Nelson ARK changing the lives of youths and their four-legged friends

At Nelson ARK, at-risk youth have the chance to learn compassion, respect and responsibility through training rescue dogs.

The ARK’s APART Programme (Animals, People and Rehabilitative Training) pairs a young person  with a recue dog, which they must train over a term to prepare them for adoption.

Nelson ARK Co-ordinator and Founding Trustee Karen Howieson says the APART Programme has had a positive impact on youth wellbeing.

“Our aim is for them  to find new skills,  hold onto their power,  deal with difficult situations in a different way, and  make connections outside of family,” she says.

“A lot of our young people talk about Nelson ARK as a place they feel safe and comfortable, where they feel at home, and have a sense of belonging.”

She says the organisation has a strong focus on youth participation and decision-making – supporting and enabling them to be more involved in their communities.

“We want young people to have the capabilities to be leaders in their own lives, in their own communities. We want them to have a voice, and use that voice to create positive change.”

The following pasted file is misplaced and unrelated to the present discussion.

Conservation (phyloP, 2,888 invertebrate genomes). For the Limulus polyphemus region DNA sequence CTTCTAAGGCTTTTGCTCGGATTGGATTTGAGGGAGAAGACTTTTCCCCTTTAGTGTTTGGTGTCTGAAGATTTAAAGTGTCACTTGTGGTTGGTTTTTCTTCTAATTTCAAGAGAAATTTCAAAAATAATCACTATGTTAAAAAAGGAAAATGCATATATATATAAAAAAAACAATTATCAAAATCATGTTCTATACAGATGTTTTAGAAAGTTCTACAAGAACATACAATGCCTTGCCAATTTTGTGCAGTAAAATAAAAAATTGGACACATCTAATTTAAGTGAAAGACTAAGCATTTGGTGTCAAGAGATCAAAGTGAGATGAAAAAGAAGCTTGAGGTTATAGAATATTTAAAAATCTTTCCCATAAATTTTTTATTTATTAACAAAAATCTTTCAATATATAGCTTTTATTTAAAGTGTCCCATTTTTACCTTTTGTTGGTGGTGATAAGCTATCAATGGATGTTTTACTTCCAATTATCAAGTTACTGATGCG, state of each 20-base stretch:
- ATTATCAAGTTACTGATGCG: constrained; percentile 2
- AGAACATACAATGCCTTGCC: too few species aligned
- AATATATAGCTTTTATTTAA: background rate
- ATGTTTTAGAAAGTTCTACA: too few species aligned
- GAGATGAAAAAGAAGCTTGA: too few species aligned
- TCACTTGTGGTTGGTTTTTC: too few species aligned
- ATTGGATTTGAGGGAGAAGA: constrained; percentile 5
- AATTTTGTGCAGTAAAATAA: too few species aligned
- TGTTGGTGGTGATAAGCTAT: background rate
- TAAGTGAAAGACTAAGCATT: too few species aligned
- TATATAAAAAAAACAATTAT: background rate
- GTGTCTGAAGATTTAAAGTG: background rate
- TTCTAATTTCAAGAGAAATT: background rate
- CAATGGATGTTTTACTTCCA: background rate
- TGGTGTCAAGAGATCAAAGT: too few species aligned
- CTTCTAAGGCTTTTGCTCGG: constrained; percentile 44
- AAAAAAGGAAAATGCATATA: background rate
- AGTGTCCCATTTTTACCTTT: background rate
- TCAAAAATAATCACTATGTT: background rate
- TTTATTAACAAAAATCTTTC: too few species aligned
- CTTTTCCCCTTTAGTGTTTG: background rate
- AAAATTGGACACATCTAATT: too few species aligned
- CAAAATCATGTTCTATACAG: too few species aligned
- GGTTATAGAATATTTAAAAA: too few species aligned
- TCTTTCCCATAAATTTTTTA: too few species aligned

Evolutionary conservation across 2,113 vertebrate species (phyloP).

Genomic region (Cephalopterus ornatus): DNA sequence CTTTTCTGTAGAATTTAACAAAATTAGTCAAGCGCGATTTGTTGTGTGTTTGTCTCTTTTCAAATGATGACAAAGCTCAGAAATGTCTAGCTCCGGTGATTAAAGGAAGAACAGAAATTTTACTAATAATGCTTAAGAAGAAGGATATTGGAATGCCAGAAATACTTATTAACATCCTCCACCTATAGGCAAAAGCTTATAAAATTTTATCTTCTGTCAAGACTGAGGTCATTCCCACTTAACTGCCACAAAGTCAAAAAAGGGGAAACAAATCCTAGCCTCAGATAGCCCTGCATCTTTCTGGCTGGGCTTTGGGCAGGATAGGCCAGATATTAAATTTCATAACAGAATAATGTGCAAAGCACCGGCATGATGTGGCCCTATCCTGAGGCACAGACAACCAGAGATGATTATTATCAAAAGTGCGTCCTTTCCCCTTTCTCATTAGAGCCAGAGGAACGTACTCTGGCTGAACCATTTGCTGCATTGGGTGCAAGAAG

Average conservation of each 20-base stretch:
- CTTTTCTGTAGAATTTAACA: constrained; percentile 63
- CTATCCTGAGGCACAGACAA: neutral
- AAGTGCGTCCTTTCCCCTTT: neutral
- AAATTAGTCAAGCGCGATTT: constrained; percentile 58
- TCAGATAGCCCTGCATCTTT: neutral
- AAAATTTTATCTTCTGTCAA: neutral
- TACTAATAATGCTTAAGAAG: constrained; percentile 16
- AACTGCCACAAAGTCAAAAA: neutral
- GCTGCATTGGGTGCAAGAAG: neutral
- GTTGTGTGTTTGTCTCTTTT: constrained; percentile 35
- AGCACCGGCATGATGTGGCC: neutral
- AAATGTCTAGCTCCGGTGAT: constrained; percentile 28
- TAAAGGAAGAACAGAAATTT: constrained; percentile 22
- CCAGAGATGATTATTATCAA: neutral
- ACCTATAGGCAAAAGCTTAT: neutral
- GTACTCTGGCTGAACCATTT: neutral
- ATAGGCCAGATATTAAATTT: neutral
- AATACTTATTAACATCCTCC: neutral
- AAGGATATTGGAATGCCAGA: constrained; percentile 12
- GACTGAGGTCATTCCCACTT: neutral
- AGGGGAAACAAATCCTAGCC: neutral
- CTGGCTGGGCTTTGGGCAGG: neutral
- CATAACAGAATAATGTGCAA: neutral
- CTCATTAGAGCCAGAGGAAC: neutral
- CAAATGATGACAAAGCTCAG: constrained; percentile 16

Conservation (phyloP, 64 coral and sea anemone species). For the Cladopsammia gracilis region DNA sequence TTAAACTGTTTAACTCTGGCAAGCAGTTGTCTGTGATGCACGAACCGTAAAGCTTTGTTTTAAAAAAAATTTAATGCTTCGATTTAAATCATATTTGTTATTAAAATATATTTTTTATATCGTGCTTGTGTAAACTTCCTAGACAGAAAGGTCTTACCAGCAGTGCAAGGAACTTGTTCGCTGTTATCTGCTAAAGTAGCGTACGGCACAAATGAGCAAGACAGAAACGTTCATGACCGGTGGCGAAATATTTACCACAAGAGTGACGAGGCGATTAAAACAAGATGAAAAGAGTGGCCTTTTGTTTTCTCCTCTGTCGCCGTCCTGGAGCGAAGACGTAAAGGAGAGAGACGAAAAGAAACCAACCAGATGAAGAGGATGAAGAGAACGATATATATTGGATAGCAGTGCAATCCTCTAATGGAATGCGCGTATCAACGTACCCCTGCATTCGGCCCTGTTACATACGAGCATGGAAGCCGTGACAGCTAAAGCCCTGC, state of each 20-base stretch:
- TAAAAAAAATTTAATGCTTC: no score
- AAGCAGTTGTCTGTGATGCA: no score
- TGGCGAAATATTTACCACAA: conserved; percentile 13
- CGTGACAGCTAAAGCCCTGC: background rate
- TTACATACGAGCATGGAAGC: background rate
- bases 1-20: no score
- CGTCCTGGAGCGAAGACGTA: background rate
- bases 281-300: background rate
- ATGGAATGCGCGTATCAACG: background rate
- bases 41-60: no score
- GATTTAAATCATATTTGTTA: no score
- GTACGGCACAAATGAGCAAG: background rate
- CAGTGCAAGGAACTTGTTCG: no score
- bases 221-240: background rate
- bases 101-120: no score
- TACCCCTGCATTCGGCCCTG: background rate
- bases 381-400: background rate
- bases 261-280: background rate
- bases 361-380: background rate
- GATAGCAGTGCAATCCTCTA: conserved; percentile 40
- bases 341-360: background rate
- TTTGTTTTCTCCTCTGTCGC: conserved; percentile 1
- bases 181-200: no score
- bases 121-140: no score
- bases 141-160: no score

And the learning doesn’t stop once the youths have trained their dogs – the Healing Species Programme allows graduates to bring what they’ve learnt to the classroom.

Healing Species is a compassion education and violence intervention programme in which graduates can act as an ‘assistant teacher’ in wellbeing lessons.

Nelson ARK Graduate and Healing Species mentor Kira Evenden says there is no better way to reach young people and put a focus on wellbeing than with dogs.

“We teach intermediate level students about mental distress, how to recognise the signs, what it is, how to help a friend who is struggling, and how to support yourself.”

Kira says before she joined the ARK, she had no idea what she wanted to do once she finished school – but the ARK helped her find her way.

“People would ask me ‘what are your plans for later in life?’ and I’d go to bed later that night and bawl my eyes out because I didn’t know what I was going to do – I was panicking and there was so much pressure, it scared me to no end” she says.

“I joined the ARK and I realised I have a huge passion for mental health and helping other people – from there, I decided I wanted to be a psychologist. The Healing Species Programme lets me explore that passion and put the skills I have learnt into practice.”

Nelson ARK was funded through Rātā Foundation’s Support priority area.

For more information on the Nelson ARK, visit their website at http://thenelsonark.co.nz/